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Origins of The Divine Feminine

The Divine Feminine refers to the representation of a sacred, feminine figure that has appeared cross-culturally dating back to ancient civilizations prior to the advent of Christianity.

The Divine Feminine is often represented as a mother figure that embodies Nature or Mother Earth, or as the goddess of creation. More generally, however, any sacred feminine figure, such as the prominent Virgin Mary of the Catholic Church, may be described in the same terms. Essentially, the Divine Feminine is the sacred feminine element or spirit that has existed in many forms throughout history, and that some believe was repressed by authorities with the advent of Christianity.

The Great Mother

Some of the earliest representations of the Mother Goddess can be traced back to 25 000 BCE with images of the fertile womb representing the ultimate source of creation. Here, the Mother Goddess of fertility embodied the three elements: sky; earth; and the underworld; and the essences of life, creation, death, and rebirth. She was also associated with the moon, the sun, the stars, the plants, the trees, the animals, and human beings. She represented the cyclical nature of the universe and the mother of all living forms, as the source of one's connection to nature and the universe. She was the embodiment of the unseen dimension of the soul and spirit, as a representation of intrinsic laws and energies.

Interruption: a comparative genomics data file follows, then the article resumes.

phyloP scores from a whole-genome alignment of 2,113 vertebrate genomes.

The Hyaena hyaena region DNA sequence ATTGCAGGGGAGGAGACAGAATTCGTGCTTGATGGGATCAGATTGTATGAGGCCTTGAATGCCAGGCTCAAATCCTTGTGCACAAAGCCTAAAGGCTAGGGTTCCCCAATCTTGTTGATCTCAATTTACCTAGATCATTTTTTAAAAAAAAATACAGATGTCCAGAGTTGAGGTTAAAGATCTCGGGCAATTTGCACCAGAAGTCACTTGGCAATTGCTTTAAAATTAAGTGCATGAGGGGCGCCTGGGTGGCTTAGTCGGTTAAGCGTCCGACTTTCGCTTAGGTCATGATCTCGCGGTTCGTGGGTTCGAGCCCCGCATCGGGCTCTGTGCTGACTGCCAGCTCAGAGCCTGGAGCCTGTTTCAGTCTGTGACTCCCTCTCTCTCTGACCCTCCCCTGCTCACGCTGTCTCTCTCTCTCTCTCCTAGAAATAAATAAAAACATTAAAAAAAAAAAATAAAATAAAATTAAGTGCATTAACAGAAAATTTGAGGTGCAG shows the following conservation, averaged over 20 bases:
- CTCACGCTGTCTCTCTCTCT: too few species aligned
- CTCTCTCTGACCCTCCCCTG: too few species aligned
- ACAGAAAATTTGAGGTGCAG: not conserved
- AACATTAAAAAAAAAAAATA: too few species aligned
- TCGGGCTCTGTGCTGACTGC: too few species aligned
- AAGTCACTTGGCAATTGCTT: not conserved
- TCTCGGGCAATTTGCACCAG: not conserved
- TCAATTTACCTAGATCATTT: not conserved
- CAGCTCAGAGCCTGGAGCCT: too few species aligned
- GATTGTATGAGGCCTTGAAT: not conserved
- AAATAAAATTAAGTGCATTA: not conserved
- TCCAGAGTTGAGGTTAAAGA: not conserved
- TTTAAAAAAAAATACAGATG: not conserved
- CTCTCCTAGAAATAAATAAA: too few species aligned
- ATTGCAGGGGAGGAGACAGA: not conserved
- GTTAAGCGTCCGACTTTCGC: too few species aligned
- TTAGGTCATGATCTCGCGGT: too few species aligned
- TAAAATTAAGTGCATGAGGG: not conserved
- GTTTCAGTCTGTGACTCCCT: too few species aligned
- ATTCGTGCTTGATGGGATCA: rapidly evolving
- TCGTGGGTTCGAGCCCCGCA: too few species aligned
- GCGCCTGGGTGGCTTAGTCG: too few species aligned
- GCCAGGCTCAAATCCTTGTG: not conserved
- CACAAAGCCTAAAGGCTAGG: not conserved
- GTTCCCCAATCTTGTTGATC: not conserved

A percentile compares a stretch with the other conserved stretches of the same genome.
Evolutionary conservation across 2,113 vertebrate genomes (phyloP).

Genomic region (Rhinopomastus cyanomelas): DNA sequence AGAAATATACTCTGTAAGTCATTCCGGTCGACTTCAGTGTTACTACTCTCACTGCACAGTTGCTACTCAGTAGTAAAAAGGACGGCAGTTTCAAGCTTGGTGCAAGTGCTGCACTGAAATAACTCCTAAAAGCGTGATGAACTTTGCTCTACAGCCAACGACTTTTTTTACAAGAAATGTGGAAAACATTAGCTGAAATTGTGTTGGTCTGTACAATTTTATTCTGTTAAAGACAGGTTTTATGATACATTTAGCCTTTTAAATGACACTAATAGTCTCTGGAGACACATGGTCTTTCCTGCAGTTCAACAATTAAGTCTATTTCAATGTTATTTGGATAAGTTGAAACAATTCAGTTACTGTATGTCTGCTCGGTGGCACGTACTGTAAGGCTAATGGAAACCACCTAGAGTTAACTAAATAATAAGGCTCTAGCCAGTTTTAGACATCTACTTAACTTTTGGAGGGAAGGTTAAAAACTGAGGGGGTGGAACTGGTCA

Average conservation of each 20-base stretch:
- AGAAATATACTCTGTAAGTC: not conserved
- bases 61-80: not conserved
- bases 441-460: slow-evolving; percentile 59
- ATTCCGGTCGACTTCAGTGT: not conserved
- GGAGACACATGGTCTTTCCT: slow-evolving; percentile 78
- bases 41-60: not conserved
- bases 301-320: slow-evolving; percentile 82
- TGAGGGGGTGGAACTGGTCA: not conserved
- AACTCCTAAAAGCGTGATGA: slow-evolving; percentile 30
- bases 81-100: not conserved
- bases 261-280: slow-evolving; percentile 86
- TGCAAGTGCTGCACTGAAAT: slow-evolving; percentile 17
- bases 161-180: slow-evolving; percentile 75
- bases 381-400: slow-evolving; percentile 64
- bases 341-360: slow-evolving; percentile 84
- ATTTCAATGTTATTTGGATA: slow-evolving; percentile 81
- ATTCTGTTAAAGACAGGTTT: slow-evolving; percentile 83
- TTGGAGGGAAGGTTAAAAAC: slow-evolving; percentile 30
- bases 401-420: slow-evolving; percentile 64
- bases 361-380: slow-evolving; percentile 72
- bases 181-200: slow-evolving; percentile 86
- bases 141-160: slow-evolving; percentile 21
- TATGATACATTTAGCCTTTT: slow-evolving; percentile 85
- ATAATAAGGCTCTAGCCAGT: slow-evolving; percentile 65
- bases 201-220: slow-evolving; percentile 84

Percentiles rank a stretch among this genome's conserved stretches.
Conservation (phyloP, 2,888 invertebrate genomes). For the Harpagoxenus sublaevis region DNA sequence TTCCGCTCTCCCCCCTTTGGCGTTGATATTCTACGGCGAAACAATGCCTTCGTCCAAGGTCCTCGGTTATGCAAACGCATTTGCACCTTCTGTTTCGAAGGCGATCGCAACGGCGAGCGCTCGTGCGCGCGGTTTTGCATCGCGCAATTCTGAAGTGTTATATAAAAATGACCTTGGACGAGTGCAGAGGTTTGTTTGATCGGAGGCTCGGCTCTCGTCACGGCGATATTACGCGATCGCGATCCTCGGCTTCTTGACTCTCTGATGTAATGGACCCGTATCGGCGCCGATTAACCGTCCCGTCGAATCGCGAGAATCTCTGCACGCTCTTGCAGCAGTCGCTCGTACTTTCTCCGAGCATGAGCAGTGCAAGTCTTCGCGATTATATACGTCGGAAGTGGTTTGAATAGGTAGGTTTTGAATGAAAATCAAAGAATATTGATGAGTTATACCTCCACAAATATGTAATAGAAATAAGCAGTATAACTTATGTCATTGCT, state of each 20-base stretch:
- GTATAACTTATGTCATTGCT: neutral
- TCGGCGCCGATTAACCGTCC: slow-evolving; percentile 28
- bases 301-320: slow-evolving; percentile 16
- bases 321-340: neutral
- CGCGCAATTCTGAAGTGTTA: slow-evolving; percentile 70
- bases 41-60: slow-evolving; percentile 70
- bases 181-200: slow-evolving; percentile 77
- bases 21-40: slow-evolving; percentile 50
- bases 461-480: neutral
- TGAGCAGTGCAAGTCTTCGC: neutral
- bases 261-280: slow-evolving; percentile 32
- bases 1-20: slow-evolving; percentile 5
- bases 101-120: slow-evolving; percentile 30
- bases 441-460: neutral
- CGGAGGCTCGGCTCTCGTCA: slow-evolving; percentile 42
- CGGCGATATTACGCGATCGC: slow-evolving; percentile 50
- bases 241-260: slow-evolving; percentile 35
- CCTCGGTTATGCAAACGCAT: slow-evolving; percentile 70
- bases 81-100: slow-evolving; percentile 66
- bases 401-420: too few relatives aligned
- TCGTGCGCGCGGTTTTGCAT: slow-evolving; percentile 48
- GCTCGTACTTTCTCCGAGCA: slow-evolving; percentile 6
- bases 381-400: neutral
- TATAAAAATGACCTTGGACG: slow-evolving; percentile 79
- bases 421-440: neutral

Embodiment of The Divine Feminine

Beginning around 8500 BCE, the Neolithic Period of human history, also known as the Stone Age, saw advances in agriculture, leading to a the formation of deep human relationships to the earth among these agricultural communities. The image of the Divine Feminine figured prominently during this time to accompany the new rituals of sowing, tending, and harvesting crop, as well as the breeding and domestication of animals. The Mother Goddess was an important embodiment of the cyclical patterns of life, death, and rejuvenation that paralleled the patterns of the harvest.

During this time, the Great Mother was depicted as a bird-goddess, whose breasts provided rain for the seasons, and as the embodiment of earth, whose secret forces bore crops. She was represented as the serpent-goddess in her association with the underworld, the home of the ancestral dead and the mysterious source from which the world's essential elements sprouted. Shrines were built to worship the Goddess; ritual offerings were presented to the Goddess, including pottery, cloth hangings, and sculptures. Natural sites such as water springs became sacred areas of healing that are still visited today.

One of the earliest and most famous depictions of the Mother Goddess is the Venus of Willendorf, a statue found in 1908 dating back to 22 000 to 24 000 BCE, predating any available records of earliest Middle Eastern or Classical representations of the Goddess.


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